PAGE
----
A product rule for triangular numbers

by David Radcliffe

The nth triangular number is T(n) = 1 + 2 + \ldots + n = \frac12 n(n+1). It represents the number of dots in a triangular arrangement, with 1 dot in the first row, 2 dots in the second row, etc. (Image source: Wikipedia)

Triangular numbers

The triangular numbers satisfy many interesting properties, including a product rule:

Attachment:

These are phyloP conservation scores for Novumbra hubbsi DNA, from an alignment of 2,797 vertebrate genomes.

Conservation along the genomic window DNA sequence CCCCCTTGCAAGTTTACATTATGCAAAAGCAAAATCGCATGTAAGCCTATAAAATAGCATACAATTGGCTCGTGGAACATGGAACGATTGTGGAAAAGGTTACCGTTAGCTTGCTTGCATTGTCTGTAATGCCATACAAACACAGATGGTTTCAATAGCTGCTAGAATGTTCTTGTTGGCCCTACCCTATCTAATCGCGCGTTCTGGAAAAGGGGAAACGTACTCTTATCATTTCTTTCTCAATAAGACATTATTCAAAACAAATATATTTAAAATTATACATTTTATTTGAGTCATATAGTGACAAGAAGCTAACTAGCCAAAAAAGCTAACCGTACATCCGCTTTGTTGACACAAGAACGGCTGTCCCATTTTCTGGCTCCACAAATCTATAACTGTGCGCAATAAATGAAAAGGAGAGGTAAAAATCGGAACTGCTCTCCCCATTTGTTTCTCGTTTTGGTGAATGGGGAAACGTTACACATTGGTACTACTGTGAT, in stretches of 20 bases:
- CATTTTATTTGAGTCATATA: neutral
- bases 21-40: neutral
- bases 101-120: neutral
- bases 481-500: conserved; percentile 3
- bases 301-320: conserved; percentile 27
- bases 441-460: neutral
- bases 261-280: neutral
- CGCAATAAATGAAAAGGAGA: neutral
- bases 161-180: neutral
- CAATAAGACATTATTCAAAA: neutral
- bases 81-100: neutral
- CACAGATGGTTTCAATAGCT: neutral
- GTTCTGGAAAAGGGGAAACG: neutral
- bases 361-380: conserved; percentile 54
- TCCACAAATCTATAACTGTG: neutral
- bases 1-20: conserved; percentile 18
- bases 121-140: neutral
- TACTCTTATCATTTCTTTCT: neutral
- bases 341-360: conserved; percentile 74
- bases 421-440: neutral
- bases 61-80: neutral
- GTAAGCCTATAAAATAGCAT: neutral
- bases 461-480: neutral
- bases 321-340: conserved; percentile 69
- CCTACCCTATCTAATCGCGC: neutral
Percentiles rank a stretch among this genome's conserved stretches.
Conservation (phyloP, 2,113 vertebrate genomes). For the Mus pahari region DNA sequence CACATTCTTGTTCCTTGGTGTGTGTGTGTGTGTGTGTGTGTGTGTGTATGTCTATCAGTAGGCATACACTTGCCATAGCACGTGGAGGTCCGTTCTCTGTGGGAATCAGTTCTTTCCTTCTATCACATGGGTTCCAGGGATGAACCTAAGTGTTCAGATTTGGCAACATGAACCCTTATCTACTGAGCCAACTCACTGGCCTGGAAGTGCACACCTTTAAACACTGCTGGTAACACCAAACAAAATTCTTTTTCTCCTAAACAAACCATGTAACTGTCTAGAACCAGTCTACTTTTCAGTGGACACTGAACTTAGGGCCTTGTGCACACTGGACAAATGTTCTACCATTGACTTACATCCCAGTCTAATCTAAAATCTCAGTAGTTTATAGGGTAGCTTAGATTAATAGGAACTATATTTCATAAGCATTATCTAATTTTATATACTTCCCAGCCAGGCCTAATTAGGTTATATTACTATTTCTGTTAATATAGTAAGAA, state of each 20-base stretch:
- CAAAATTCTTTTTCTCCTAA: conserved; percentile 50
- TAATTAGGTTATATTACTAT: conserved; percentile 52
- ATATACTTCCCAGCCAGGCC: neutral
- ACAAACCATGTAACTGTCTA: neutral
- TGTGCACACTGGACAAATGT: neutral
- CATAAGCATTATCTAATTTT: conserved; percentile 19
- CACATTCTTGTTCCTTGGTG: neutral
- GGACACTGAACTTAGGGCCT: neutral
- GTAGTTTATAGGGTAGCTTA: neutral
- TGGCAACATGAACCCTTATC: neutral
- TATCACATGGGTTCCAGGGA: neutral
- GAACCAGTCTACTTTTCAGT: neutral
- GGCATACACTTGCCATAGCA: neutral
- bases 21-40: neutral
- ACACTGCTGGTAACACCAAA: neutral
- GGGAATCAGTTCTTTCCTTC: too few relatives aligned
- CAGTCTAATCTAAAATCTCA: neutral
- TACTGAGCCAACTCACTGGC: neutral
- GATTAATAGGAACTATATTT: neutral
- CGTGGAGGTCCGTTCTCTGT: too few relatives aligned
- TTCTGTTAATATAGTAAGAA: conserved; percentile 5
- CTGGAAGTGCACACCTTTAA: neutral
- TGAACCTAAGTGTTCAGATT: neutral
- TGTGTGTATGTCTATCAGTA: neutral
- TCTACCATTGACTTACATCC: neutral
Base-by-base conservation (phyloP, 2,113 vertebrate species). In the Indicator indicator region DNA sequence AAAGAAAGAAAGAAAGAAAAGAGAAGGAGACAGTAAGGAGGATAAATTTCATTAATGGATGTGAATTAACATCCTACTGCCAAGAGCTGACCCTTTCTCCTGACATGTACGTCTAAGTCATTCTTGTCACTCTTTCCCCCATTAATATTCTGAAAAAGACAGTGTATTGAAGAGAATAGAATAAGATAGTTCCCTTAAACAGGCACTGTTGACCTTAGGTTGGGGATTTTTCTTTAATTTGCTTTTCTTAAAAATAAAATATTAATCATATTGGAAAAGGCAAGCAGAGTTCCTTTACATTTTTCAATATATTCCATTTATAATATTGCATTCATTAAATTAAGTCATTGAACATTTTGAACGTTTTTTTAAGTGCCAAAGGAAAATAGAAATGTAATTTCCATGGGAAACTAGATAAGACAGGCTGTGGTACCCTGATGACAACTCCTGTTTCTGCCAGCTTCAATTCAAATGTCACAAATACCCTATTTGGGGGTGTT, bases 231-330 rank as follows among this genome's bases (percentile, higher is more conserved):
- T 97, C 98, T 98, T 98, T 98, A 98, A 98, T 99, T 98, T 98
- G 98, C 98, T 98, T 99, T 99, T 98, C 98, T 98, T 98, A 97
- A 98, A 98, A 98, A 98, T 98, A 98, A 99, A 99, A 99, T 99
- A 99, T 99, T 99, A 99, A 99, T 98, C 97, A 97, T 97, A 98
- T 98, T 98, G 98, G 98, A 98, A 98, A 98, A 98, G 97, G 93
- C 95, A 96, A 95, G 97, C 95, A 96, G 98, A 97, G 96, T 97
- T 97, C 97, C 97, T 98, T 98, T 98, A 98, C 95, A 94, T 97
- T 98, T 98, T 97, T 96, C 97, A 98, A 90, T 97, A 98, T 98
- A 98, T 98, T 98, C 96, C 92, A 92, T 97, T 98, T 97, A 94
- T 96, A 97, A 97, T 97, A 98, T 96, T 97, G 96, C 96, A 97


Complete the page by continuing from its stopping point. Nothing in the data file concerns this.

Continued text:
T(mn) = T(m)T(n) + T(m-1)T(n-1)

This rule can be demonstrated visually by subdividing a triangle into smaller triangles. The following picture illustrates the case

T(20) = T(5)T(4) + T(4)T(3).

Triangular Numbers: T(20) = T(5) T(4) + T(4) T(3)

Inspired by a question of James Tanton, I sought to find all sequences that satisfy this product rule. This problem has a lovely solution, and I encourage you to discover it for yourself. I will outline my solution in subsequent posts.

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